Growing up in Poughkeepsie, New York, Fitz Hugh Ludlow began sampling various drugs at the age of sixteen. He went to Union College in Schenectady, New York, where he continued to experiment with drugs, especially hashish (Martin 51-2). His most well-known work, The Hasheesh Eater (1857), was written in the tradition of Thomas De Quincey’s Confessions of an English Opium-Eater (1821) and was based on his personal experiences under the influence of the drug. The Hasheesh Eater was positively reviewed in New York’s The Knickerbocker and became a best-seller when its author was only twenty-one years old.
Ludlow became a fixture at Pfaff's in its early days following the publication of The Hasheesh Eater , yet despite the book's success, he struggled financially and was a "dirt-poor celebrity" (Martin 55). Nevertheless, according to several scholars, Ludlow influenced many Pfaffians to celebrate hashish in their literary works. For example, according to Tracy Auclair, Ludlow's meeting with Walt Whitman at Pfaff's on several occasions may have influenced Whitman’s use of drug-inspired imagery in the "Calamus" poems (231). Like other frequenters of Pfaff’s, Ludlow expressed interest in the stage and wrote a children’s play to support the activities of the New York Sanitary Commission. Ludlow had numerous interactions with the Bohemians during their height of existence. Mrs. Thomas Bailey Aldrich retells the story of the Ludlows’ appearance at a party thrown by Richard and Elizabeth Stoddard. Following the Booths was “Fitz Hugh Ludlow, a writer of good stories, and a smoker of hasheesh -- seeing visions. Mrs. Ludlow’s picture had a charm all its own of youth and beauty; brown hair, brown eyes, slight figure, tartan plaid dress -- greens and blues in happy mixture, with a final touch of the blue snood that bound her hair, with just a curl to two escaping" (18).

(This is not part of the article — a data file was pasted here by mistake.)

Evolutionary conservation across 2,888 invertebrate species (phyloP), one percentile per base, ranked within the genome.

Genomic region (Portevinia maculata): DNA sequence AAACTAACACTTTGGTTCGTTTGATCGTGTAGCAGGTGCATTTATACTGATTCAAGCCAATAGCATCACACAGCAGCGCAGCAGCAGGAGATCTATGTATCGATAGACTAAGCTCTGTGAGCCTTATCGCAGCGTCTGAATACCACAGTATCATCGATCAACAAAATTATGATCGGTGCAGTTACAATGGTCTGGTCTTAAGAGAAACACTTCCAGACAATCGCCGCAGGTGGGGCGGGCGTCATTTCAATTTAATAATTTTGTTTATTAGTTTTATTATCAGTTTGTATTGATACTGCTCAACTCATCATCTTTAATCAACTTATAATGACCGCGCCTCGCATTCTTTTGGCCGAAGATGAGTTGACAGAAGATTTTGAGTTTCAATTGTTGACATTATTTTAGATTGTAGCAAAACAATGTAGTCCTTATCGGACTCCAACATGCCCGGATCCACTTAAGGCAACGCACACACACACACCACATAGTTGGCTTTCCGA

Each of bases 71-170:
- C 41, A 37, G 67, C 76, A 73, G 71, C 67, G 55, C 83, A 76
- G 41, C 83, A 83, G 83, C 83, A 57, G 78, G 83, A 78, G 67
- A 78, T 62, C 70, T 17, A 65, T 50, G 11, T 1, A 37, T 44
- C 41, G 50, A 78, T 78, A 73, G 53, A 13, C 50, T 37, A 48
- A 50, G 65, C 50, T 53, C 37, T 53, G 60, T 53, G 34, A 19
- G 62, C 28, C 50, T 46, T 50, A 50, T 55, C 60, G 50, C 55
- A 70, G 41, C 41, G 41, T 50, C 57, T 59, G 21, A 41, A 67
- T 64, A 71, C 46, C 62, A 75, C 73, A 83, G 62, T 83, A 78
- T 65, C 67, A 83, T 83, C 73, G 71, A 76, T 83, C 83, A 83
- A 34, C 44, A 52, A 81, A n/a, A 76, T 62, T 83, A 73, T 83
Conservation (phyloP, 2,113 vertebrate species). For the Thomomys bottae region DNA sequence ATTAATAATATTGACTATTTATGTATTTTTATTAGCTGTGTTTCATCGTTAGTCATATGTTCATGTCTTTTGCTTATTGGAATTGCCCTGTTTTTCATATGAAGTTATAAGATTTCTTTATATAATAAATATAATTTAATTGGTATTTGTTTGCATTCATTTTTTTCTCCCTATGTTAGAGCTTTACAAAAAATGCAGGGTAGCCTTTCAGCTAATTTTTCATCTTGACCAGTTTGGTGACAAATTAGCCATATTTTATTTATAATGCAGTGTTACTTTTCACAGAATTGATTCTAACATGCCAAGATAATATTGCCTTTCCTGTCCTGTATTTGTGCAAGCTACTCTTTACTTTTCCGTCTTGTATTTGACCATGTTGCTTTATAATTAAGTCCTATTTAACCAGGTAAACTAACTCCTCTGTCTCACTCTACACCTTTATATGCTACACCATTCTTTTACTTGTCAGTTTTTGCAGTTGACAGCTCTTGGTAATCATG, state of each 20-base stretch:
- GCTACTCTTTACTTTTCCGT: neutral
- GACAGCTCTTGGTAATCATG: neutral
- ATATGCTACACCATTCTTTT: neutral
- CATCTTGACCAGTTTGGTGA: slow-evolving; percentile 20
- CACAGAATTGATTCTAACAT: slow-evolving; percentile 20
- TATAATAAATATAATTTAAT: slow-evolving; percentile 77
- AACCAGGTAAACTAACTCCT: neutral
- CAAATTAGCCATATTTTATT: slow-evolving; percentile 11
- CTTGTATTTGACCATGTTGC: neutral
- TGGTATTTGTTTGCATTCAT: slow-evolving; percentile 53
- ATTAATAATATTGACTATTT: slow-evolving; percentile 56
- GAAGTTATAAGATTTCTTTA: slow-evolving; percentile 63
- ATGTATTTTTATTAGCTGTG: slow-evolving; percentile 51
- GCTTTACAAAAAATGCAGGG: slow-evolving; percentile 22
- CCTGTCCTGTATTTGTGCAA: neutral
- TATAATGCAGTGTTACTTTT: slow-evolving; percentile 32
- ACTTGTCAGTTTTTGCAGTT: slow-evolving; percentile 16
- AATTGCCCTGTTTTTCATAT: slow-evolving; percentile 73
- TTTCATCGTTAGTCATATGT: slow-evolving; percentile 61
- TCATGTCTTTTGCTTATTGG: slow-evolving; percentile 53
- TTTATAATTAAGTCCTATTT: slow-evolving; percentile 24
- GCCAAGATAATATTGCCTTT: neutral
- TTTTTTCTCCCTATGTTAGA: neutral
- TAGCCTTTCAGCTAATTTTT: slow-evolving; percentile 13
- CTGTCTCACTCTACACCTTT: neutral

Ludlow continuously struggled to follow up on the success of his first work, and so he took a job at the New York City Customs House, where Thomas Bailey Aldrich also worked, to supplement the small income he received as a writer. In May 1863, he set off on a journey to the West with painter Albert Bierstadt. He arranged to publish his travel accounts in The New York Post . During his journey out West, he, along with several artists, created a group modeled after Clapp's New York Pfaffians in San Francisco. This group met at the Occidental Hotel and published a weekly paper called The Golden Era (Martin 183). Ludlow's long-awaited book detailing his travels out West called The Heart of the Continent was finally published in 1870, a delay that would cause his work to be considered inconsequential as the trans-continental railroad was completed the year before, making travel accounts less marketable as individuals could now see the West for themselves. Ludlow’s died at the age of thirty-four. While the official cause of his death was tuberculosis, his persistent use of drugs throughout his lifetime likely contributed to his early death (Martin 248).
Ludlow is mentioned as one of the "bright spirits" who met at Pfaff's.[pages:10]
Relates a story about the Ludlows' attendance at a party thrown by the Stoddards (18).[pages:18]
He is mentioned as part of "a group of journalists and magazine-writers of great repute in their own day, but as remote as Prester John to ours" with whom Aldrich was familiar during his days in the "Literary Bohemia" in New York (38).
Greenlset describes him as one who has gone the way of the "journalists of yester-year." Greenslet mentions Ludlow's success with his "wierd" "Hasheesh Eater," "which he was never afterwards able to equal." Greenslet mentions that Ludlow died in 1870 (39).[pages:38,39,43]